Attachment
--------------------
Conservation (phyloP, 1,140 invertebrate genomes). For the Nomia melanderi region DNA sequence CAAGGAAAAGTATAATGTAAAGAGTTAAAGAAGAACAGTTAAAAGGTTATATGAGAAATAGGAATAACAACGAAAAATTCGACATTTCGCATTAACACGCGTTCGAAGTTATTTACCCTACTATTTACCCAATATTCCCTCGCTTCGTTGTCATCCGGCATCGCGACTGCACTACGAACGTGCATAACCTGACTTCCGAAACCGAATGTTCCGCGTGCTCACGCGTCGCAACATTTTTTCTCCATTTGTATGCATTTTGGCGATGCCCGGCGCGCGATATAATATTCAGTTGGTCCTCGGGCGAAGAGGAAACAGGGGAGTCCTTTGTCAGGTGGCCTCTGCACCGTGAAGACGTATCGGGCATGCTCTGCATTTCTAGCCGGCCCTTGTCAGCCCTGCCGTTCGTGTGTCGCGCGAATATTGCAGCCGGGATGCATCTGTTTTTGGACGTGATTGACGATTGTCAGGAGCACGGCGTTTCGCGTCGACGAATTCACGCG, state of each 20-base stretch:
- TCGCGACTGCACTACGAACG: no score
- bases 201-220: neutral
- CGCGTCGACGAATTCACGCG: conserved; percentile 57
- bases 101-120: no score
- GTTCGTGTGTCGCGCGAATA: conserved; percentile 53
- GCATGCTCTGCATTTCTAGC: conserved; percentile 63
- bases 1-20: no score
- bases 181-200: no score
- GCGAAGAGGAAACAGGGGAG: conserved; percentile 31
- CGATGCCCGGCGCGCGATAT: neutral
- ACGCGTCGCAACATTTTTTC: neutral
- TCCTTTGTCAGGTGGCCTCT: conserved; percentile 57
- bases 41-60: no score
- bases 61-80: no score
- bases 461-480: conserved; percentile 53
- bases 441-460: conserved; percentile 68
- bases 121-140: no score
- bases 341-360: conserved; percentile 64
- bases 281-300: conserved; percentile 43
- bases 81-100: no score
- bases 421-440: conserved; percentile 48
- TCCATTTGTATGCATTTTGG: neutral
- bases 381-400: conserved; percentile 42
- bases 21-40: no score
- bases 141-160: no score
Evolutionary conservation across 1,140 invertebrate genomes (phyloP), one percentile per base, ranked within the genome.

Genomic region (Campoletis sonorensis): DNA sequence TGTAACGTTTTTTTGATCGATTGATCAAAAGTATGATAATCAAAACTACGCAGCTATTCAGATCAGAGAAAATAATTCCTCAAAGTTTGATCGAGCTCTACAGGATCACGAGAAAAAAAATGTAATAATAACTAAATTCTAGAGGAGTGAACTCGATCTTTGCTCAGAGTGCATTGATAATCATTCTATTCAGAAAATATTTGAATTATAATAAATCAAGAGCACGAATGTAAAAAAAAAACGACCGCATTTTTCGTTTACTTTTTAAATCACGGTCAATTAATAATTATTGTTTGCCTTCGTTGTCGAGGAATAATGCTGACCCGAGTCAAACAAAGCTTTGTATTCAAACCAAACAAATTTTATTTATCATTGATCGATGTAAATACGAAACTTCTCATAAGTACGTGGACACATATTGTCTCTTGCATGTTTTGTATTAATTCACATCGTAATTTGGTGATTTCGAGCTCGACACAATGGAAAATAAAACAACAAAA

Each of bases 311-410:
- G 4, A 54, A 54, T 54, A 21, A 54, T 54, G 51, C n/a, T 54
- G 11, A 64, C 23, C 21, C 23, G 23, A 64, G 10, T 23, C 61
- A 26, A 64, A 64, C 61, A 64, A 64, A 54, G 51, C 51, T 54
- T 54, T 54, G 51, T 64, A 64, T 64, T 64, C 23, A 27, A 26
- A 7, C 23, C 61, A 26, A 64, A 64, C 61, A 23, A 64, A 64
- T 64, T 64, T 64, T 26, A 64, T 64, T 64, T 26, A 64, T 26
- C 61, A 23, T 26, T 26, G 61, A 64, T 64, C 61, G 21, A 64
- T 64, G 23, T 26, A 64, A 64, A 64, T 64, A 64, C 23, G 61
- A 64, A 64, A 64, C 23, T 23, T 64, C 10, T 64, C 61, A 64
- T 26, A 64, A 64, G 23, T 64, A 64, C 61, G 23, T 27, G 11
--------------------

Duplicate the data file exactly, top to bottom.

Conservation (phyloP, 1,140 invertebrate genomes). For the Nomia melanderi region DNA sequence CAAGGAAAAGTATAATGTAAAGAGTTAAAGAAGAACAGTTAAAAGGTTATATGAGAAATAGGAATAACAACGAAAAATTCGACATTTCGCATTAACACGCGTTCGAAGTTATTTACCCTACTATTTACCCAATATTCCCTCGCTTCGTTGTCATCCGGCATCGCGACTGCACTACGAACGTGCATAACCTGACTTCCGAAACCGAATGTTCCGCGTGCTCACGCGTCGCAACATTTTTTCTCCATTTGTATGCATTTTGGCGATGCCCGGCGCGCGATATAATATTCAGTTGGTCCTCGGGCGAAGAGGAAACAGGGGAGTCCTTTGTCAGGTGGCCTCTGCACCGTGAAGACGTATCGGGCATGCTCTGCATTTCTAGCCGGCCCTTGTCAGCCCTGCCGTTCGTGTGTCGCGCGAATATTGCAGCCGGGATGCATCTGTTTTTGGACGTGATTGACGATTGTCAGGAGCACGGCGTTTCGCGTCGACGAATTCACGCG, state of each 20-base stretch:
- TCGCGACTGCACTACGAACG: no score
- bases 201-220: neutral
- CGCGTCGACGAATTCACGCG: conserved; percentile 57
- bases 101-120: no score
- GTTCGTGTGTCGCGCGAATA: conserved; percentile 53
- GCATGCTCTGCATTTCTAGC: conserved; percentile 63
- bases 1-20: no score
- bases 181-200: no score
- GCGAAGAGGAAACAGGGGAG: conserved; percentile 31
- CGATGCCCGGCGCGCGATAT: neutral
- ACGCGTCGCAACATTTTTTC: neutral
- TCCTTTGTCAGGTGGCCTCT: conserved; percentile 57
- bases 41-60: no score
- bases 61-80: no score
- bases 461-480: conserved; percentile 53
- bases 441-460: conserved; percentile 68
- bases 121-140: no score
- bases 341-360: conserved; percentile 64
- bases 281-300: conserved; percentile 43
- bases 81-100: no score
- bases 421-440: conserved; percentile 48
- TCCATTTGTATGCATTTTGG: neutral
- bases 381-400: conserved; percentile 42
- bases 21-40: no score
- bases 141-160: no score
Evolutionary conservation across 1,140 invertebrate genomes (phyloP), one percentile per base, ranked within the genome.

Genomic region (Campoletis sonorensis): DNA sequence TGTAACGTTTTTTTGATCGATTGATCAAAAGTATGATAATCAAAACTACGCAGCTATTCAGATCAGAGAAAATAATTCCTCAAAGTTTGATCGAGCTCTACAGGATCACGAGAAAAAAAATGTAATAATAACTAAATTCTAGAGGAGTGAACTCGATCTTTGCTCAGAGTGCATTGATAATCATTCTATTCAGAAAATATTTGAATTATAATAAATCAAGAGCACGAATGTAAAAAAAAAACGACCGCATTTTTCGTTTACTTTTTAAATCACGGTCAATTAATAATTATTGTTTGCCTTCGTTGTCGAGGAATAATGCTGACCCGAGTCAAACAAAGCTTTGTATTCAAACCAAACAAATTTTATTTATCATTGATCGATGTAAATACGAAACTTCTCATAAGTACGTGGACACATATTGTCTCTTGCATGTTTTGTATTAATTCACATCGTAATTTGGTGATTTCGAGCTCGACACAATGGAAAATAAAACAACAAAA

Each of bases 311-410:
- G 4, A 54, A 54, T 54, A 21, A 54, T 54, G 51, C n/a, T 54
- G 11, A 64, C 23, C 21, C 23, G 23, A 64, G 10, T 23, C 61
- A 26, A 64, A 64, C 61, A 64, A 64, A 54, G 51, C 51, T 54
- T 54, T 54, G 51, T 64, A 64, T 64, T 64, C 23, A 27, A 26
- A 7, C 23, C 61, A 26, A 64, A 64, C 61, A 23, A 64, A 64
- T 64, T 64, T 64, T 26, A 64, T 64, T 64, T 26, A 64, T 26
- C 61, A 23, T 26, T 26, G 61, A 64, T 64, C 61, G 21, A 64
- T 64, G 23, T 26, A 64, A 64, A 64, T 64, A 64, C 23, G 61
- A 64, A 64, A 64, C 23, T 23, T 64, C 10, T 64, C 61, A 64
- T 26, A 64, A 64, G 23, T 64, A 64, C 61, G 23, T 27, G 11